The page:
Pennsylvania HB 2781 – Extends opioid prescribing regulations from minors to all individuals, defines "conservative care” as an approach to treating back pain, neck pain and related spinal conditions utilizing nonpharmacological and nonsurgical treatment options; and among other things, requires prescribers, before issuing a first prescription for opioids, to assess whether the individual is in treatment for substance use disorder, or whether the individual has first tried a "conservative care" regiment. However, these conditions do not apply to care rendered in emergency departments or urgent care centers.

Reproductive Health

South Carolina H 5399 – Prohibits abortion, with exceptions for rape and incest, but only before 12 weeks of gestation. Abortions carried out according to the exceptions must be reported within 24 hours. There is also an exception for the health of the mother. Women who have abortions "may not be criminally prosecuted for violating any of the provisions," but physicians that provide abortions that violate the statute will be deemed to have committed unprofessional conduct and their license "shall be revoked by the State Board of Medical Examiners for South Carolina, after due process." Currently, South Carolina has a ban on abortions after 6 weeks of gestation with exceptions for rape and incest, in addition to the health of the mother. However, the enforcement of the ban is on hold after the state Supreme Court in August granted a temporary restraining order, leaving the state’s 20-week ban in place for now.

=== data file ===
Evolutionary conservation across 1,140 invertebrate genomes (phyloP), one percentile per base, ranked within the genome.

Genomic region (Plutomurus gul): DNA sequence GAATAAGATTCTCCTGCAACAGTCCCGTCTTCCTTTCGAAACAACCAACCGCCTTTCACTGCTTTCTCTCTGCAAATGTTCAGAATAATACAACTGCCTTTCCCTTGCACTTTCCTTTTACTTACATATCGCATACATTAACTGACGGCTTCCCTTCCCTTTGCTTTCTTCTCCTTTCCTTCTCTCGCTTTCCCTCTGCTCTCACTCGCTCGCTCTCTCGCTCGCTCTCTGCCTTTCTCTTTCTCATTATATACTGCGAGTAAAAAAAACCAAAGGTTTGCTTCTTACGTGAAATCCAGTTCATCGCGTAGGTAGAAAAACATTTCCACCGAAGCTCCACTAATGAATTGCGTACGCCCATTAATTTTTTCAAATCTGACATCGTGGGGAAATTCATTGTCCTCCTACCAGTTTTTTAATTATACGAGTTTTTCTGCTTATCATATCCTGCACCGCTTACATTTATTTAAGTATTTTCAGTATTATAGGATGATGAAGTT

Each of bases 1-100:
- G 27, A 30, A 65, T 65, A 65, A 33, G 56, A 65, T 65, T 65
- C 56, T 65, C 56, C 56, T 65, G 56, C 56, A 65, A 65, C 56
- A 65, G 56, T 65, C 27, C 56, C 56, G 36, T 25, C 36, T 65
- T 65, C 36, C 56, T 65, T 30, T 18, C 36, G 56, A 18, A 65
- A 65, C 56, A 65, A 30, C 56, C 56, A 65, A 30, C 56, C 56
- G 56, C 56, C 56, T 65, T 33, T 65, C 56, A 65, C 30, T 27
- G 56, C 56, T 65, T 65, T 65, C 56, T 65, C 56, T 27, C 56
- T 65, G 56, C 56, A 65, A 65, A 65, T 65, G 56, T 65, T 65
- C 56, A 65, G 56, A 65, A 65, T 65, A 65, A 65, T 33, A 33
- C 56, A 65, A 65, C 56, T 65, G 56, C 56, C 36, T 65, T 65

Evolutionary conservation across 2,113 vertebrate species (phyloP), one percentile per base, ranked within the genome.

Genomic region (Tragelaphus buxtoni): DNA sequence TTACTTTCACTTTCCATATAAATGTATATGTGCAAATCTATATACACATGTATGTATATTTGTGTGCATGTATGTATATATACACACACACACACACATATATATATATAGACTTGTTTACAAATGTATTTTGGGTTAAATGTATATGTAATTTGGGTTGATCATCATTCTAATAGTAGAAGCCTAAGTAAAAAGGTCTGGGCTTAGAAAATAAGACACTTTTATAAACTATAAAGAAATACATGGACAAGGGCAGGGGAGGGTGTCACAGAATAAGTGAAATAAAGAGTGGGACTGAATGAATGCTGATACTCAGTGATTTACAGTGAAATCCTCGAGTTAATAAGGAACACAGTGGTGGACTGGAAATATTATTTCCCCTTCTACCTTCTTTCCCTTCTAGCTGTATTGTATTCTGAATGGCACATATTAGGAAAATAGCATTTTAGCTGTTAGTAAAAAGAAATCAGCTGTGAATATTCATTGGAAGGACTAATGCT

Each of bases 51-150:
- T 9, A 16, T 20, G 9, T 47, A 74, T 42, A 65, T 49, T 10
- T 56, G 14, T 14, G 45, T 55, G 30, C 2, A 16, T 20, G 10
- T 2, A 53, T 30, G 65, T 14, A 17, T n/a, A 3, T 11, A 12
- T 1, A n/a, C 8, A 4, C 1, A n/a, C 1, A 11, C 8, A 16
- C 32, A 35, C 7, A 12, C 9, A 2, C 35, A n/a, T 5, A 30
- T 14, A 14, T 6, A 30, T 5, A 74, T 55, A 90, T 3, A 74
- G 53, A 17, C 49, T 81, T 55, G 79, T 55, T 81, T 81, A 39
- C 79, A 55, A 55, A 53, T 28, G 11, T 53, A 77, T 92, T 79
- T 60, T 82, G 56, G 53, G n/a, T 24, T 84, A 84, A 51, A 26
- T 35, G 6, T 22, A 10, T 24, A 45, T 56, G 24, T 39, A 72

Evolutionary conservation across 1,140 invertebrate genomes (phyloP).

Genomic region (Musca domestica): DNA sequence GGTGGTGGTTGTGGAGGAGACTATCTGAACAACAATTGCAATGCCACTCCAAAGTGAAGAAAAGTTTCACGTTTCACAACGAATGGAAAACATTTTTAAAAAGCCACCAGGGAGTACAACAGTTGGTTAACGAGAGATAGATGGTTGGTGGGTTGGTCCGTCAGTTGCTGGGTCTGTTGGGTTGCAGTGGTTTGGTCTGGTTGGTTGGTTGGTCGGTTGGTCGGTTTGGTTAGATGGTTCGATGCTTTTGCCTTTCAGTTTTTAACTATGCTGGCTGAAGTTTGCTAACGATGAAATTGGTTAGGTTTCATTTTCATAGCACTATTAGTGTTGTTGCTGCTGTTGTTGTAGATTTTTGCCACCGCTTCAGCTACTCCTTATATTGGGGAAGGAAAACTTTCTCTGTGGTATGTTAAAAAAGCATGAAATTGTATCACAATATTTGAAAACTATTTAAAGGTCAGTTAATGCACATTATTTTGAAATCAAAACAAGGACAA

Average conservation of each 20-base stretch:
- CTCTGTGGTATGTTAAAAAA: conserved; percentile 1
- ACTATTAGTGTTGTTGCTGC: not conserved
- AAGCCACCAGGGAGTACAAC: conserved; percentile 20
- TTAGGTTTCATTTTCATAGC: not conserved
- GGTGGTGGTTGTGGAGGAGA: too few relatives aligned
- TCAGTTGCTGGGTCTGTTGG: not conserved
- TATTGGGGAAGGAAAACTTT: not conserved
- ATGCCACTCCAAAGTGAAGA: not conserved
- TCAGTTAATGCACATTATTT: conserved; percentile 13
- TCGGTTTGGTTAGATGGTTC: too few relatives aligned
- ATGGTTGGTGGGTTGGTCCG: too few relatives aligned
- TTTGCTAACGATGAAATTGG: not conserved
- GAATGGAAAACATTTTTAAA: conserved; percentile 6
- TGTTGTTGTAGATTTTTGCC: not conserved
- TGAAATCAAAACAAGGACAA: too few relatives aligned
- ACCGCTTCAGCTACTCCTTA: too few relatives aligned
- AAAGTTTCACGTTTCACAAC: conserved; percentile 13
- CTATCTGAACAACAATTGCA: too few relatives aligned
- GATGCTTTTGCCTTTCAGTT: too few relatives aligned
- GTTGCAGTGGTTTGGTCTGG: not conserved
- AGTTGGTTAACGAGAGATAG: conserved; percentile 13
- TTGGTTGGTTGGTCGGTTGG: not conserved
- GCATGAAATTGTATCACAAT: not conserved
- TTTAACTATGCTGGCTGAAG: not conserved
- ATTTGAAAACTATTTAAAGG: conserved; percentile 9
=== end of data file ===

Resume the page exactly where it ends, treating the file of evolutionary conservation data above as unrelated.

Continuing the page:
South Carolina H 5483 – Allows abortion prior to fetus viability (defined as the 24th week of pregnancy), or after viability in cases of preserving the health of the mother, rape, incest, or fetal abnormality. Allows physicians to prescribe abortion-inducing drugs via telemedicine. Prohibits authorities from seizing blood, DNA, medical waste, or any other items as evidence to investigate an allegation of rape or incest without the written consent of the mother. Also prohibits any disciplinary action or civil action against a healthcare worker who involved in the performance of an abortion.

State Contact

The FSMB's state legislative staff will continue to track and monitor legislation and regulations of interest to state medical boards. If there is specific legislation you would like us to assist with, please contact John Bremer, Director, State Legislation and Policy at jbremer@fsmb.org, or by phone at (202) 463-4021.